Hollywood Patents: Inventions from 12 Celebrity Inventors
|Written by Gene Quinn (left), Founder of IPWatchdog, Inc.
Steve Brachmann (right), Freelance Journalist
Posted: March 3, 2014 @ 12:32 pm
High Value Patents - Strength Meets Quality
Mon, Dec. 15 @ 12pm ET — Join Gene Quinn, Steve Kunin and Tyron Stading for a discussion about how patent quality, patent strength and what practitioners can do to draft better, more valuable patents. CLICK HERE to REGISTER. Webinar sponsored by Innography - IP Answers. Business Results.
Last night at the Dolby Theatre in Hollywood, CA, the best and the brightest film stars, directors, producers and more came together for the 86th Academy Awards. This year’s awards ceremony, hosted by talk show personality and comedienne Ellen DeGeneres, was centered around the theme of honoring movie heroes, especially those acts which the camera doesn’t catch on the set.
The big winners were 12 Years a Slave, which came away with 2 Oscars including one for best picture, Gravity, which walked away with 7 Oscars, and Dallas Buyers Club, which saw Matthew McConaughey and Jared Leto come away with Best Actor and Best Supporting Actor respectively.
But this is not an article about the Academy Awards per se. With all the hype about the Academy Awards we thought it might be interesting to see just how many Hollywood celebrities were inventors. Below is our list of the most interesting inventions from a number of well known actors and directors.
Harry Connick, Jr.
System and Method for Coordinating Music Display Among Players in an Orchestra
U.S. Patent No. 6348648
Harry Connick, Jr., currently a judge for season 13 of American Idol, is probably best known as a jazz musician and vocalist who has seven top-20 US albums, and ten #1 US jazz albums. Connick, however, is also an actor who has worked on more than 20 films, including opposite Will Smith in Independence Day. Connick is also an inventor with a U.S. patent, so he easily qualifies for this Hollywood patent list.
There are many disadvantages posed to a musical instrument player who has to work with sheet music printed on paper. During play, the need to turn pages arises for long musical pieces, which may detract from playing. When using paper documents, there exists the risk of losing pages to a score, which can be a huge problem if a musician only realizes this during a performance.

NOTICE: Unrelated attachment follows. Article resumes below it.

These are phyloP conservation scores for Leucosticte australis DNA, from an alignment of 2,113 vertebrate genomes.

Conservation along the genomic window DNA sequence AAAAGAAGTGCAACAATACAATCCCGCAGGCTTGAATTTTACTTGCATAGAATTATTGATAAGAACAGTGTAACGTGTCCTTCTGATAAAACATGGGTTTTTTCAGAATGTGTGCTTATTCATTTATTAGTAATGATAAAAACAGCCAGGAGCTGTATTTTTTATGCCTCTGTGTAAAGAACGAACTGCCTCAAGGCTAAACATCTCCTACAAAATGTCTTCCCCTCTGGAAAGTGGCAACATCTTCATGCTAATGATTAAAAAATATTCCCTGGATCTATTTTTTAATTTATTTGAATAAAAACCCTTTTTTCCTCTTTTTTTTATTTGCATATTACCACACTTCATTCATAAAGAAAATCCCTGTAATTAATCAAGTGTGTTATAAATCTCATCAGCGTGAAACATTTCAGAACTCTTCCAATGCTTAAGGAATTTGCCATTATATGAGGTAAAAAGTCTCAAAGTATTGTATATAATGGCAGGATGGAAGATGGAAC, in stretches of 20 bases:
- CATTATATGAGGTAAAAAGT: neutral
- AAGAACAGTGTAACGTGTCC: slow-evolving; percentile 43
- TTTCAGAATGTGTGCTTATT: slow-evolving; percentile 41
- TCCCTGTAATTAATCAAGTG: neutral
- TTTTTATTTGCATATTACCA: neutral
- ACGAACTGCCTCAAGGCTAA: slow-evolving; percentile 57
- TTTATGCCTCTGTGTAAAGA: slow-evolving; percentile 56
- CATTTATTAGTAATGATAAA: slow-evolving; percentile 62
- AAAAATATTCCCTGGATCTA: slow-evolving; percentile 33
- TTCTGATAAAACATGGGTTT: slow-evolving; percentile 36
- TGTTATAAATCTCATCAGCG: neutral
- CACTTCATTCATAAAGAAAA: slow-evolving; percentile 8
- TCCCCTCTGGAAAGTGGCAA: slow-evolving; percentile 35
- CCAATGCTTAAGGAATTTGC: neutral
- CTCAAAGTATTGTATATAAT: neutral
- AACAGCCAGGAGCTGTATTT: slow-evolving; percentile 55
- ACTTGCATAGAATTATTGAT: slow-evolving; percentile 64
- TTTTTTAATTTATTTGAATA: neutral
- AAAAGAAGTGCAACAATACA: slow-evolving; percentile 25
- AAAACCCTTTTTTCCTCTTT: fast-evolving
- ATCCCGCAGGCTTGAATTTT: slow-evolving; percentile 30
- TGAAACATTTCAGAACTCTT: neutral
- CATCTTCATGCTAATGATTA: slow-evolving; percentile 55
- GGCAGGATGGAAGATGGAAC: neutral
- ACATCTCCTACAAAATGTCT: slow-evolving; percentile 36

Connick received this patent protecting a computerized system of presenting music pages to a musician digitally. Issued by the USPTO in February 2002, this patent describes a system based on digital music editing systems that display digital sheet music. The invention’s interface is designed so that a conductor can control the changing of musical score pages for musicians. It’s been reported that Connick, Jr., came up with the invention in 1999 while on an outdoor tour with his band after getting frustrated that his musicians’ sheet music kept getting blown away.
Toy Action Figure
U.S. Patent No. D264109
Action figures of movie star icons and heroes have been treasured by kids for decades now. George Lucas isn’t the first filmmaker to improve his wealth through merchandising, but this design patent, issued by the USPTO in April 1982, is just one of more than 20 design patents for toy figures that the filmmaker’s Lucasfilm company has been assigned. As diagrams from this patent clearly show, this protects the design to a figurine styled after Boba Fett, the famed bounty hunter from the Star Wars saga.
Apparatus for Propelling a User in an Underwater Environment
U.S. Patent No. 4996938
Underwater photography and filming is aided by propulsion systems that allow a filmmaker to move easily through the water with an underwater camera device. Through the 1980s, there had been a need to improve these propulsion systems so that a filmmaker to enjoy better maneuverability. Specifically, the ability to point a camera in a direction independent of the propulsion direction hadn’t been well developed.
This patent was issued in March 1991 by the USPTO to Michael and James Cameron of Bermuda Dunes, CA. It protects an underwater propulsion system for an individual camera operator with a rotatable support means for a hull assembly. A person can change the angular orientation of the hull, which contains camera equipment, with both hands. Director James Cameron’s underwater cinematography was a major part of the success of 1997’s Titanic, but he developed it with his brother Michael when shooting the 1989 film The Abyss.
Arlington, VA Patent Bar Review
LIVE ~ Jan. 7 - 11, 2015 ~ CLICK HERE to REGISTER
Call 888.296.5973 and mention "IPWatchdog" to save 10%
Method and Apparatus for Annotating a Line-Based Document
U.S. Patent No. 8091028
The process of producing a screenplay is incredibly time consuming and requires more time to complete with each additional person that must review the work completed. A means of streamlining the review and comment process so that individuals with executive decision-making powers in a project can quickly review work would improve the time efficiency of filming or other business projects.